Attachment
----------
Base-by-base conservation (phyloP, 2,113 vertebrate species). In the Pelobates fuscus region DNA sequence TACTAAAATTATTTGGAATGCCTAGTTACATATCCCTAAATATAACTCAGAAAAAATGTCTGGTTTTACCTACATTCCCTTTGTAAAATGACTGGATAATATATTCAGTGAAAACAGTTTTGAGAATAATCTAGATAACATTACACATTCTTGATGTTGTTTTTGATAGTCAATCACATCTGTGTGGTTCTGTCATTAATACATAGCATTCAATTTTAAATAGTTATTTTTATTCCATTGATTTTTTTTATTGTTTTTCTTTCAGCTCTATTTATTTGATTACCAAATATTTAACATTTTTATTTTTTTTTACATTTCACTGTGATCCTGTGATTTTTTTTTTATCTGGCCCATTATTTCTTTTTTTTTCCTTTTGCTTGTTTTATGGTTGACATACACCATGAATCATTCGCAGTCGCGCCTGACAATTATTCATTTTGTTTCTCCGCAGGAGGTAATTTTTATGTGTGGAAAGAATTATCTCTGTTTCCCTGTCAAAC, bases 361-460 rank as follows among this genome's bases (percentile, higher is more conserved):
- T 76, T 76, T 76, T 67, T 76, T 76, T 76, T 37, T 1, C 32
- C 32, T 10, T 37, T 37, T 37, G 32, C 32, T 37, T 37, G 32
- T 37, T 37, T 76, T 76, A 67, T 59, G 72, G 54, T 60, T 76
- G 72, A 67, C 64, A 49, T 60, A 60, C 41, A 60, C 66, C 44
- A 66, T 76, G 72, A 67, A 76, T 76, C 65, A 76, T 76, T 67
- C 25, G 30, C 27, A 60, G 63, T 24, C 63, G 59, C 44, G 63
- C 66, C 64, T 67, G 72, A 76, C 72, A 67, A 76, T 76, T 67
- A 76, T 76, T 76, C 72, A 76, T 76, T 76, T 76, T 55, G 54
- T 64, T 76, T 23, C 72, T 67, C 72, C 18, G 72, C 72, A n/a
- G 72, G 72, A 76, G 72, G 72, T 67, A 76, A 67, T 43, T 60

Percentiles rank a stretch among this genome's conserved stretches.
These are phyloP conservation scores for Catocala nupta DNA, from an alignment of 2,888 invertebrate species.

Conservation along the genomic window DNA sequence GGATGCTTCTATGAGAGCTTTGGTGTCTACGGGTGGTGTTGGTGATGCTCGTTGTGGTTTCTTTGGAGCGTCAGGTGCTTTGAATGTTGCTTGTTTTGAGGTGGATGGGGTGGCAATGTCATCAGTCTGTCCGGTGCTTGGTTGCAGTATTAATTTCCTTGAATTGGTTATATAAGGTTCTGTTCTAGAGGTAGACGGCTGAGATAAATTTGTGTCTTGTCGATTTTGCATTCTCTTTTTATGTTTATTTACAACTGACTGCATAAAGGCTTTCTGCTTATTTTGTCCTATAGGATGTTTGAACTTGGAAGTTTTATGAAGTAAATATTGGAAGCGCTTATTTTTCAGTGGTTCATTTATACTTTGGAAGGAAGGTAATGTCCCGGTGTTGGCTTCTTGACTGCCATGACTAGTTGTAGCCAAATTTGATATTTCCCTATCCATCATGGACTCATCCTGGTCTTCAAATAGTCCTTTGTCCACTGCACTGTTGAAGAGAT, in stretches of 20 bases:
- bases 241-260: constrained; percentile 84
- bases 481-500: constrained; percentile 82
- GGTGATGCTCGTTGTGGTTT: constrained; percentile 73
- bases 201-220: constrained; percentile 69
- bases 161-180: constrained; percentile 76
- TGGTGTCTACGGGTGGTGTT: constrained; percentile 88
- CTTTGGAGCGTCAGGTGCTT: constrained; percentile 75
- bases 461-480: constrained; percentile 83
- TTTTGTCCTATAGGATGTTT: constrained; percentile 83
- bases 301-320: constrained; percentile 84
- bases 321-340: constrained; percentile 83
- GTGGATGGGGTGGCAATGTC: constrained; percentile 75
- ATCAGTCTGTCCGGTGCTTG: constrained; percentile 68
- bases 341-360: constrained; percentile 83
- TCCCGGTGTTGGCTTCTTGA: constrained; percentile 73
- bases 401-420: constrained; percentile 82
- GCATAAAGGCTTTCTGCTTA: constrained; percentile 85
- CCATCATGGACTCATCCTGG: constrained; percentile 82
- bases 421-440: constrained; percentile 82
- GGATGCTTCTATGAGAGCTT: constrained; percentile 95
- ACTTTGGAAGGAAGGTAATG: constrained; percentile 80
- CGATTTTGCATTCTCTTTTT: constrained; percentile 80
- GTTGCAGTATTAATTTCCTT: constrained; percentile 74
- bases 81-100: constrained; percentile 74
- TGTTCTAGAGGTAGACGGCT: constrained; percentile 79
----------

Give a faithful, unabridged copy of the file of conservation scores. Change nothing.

Base-by-base conservation (phyloP, 2,113 vertebrate species). In the Pelobates fuscus region DNA sequence TACTAAAATTATTTGGAATGCCTAGTTACATATCCCTAAATATAACTCAGAAAAAATGTCTGGTTTTACCTACATTCCCTTTGTAAAATGACTGGATAATATATTCAGTGAAAACAGTTTTGAGAATAATCTAGATAACATTACACATTCTTGATGTTGTTTTTGATAGTCAATCACATCTGTGTGGTTCTGTCATTAATACATAGCATTCAATTTTAAATAGTTATTTTTATTCCATTGATTTTTTTTATTGTTTTTCTTTCAGCTCTATTTATTTGATTACCAAATATTTAACATTTTTATTTTTTTTTACATTTCACTGTGATCCTGTGATTTTTTTTTTATCTGGCCCATTATTTCTTTTTTTTTCCTTTTGCTTGTTTTATGGTTGACATACACCATGAATCATTCGCAGTCGCGCCTGACAATTATTCATTTTGTTTCTCCGCAGGAGGTAATTTTTATGTGTGGAAAGAATTATCTCTGTTTCCCTGTCAAAC, bases 361-460 rank as follows among this genome's bases (percentile, higher is more conserved):
- T 76, T 76, T 76, T 67, T 76, T 76, T 76, T 37, T 1, C 32
- C 32, T 10, T 37, T 37, T 37, G 32, C 32, T 37, T 37, G 32
- T 37, T 37, T 76, T 76, A 67, T 59, G 72, G 54, T 60, T 76
- G 72, A 67, C 64, A 49, T 60, A 60, C 41, A 60, C 66, C 44
- A 66, T 76, G 72, A 67, A 76, T 76, C 65, A 76, T 76, T 67
- C 25, G 30, C 27, A 60, G 63, T 24, C 63, G 59, C 44, G 63
- C 66, C 64, T 67, G 72, A 76, C 72, A 67, A 76, T 76, T 67
- A 76, T 76, T 76, C 72, A 76, T 76, T 76, T 76, T 55, G 54
- T 64, T 76, T 23, C 72, T 67, C 72, C 18, G 72, C 72, A n/a
- G 72, G 72, A 76, G 72, G 72, T 67, A 76, A 67, T 43, T 60

Percentiles rank a stretch among this genome's conserved stretches.
These are phyloP conservation scores for Catocala nupta DNA, from an alignment of 2,888 invertebrate species.

Conservation along the genomic window DNA sequence GGATGCTTCTATGAGAGCTTTGGTGTCTACGGGTGGTGTTGGTGATGCTCGTTGTGGTTTCTTTGGAGCGTCAGGTGCTTTGAATGTTGCTTGTTTTGAGGTGGATGGGGTGGCAATGTCATCAGTCTGTCCGGTGCTTGGTTGCAGTATTAATTTCCTTGAATTGGTTATATAAGGTTCTGTTCTAGAGGTAGACGGCTGAGATAAATTTGTGTCTTGTCGATTTTGCATTCTCTTTTTATGTTTATTTACAACTGACTGCATAAAGGCTTTCTGCTTATTTTGTCCTATAGGATGTTTGAACTTGGAAGTTTTATGAAGTAAATATTGGAAGCGCTTATTTTTCAGTGGTTCATTTATACTTTGGAAGGAAGGTAATGTCCCGGTGTTGGCTTCTTGACTGCCATGACTAGTTGTAGCCAAATTTGATATTTCCCTATCCATCATGGACTCATCCTGGTCTTCAAATAGTCCTTTGTCCACTGCACTGTTGAAGAGAT, in stretches of 20 bases:
- bases 241-260: constrained; percentile 84
- bases 481-500: constrained; percentile 82
- GGTGATGCTCGTTGTGGTTT: constrained; percentile 73
- bases 201-220: constrained; percentile 69
- bases 161-180: constrained; percentile 76
- TGGTGTCTACGGGTGGTGTT: constrained; percentile 88
- CTTTGGAGCGTCAGGTGCTT: constrained; percentile 75
- bases 461-480: constrained; percentile 83
- TTTTGTCCTATAGGATGTTT: constrained; percentile 83
- bases 301-320: constrained; percentile 84
- bases 321-340: constrained; percentile 83
- GTGGATGGGGTGGCAATGTC: constrained; percentile 75
- ATCAGTCTGTCCGGTGCTTG: constrained; percentile 68
- bases 341-360: constrained; percentile 83
- TCCCGGTGTTGGCTTCTTGA: constrained; percentile 73
- bases 401-420: constrained; percentile 82
- GCATAAAGGCTTTCTGCTTA: constrained; percentile 85
- CCATCATGGACTCATCCTGG: constrained; percentile 82
- bases 421-440: constrained; percentile 82
- GGATGCTTCTATGAGAGCTT: constrained; percentile 95
- ACTTTGGAAGGAAGGTAATG: constrained; percentile 80
- CGATTTTGCATTCTCTTTTT: constrained; percentile 80
- GTTGCAGTATTAATTTCCTT: constrained; percentile 74
- bases 81-100: constrained; percentile 74
- TGTTCTAGAGGTAGACGGCT: constrained; percentile 79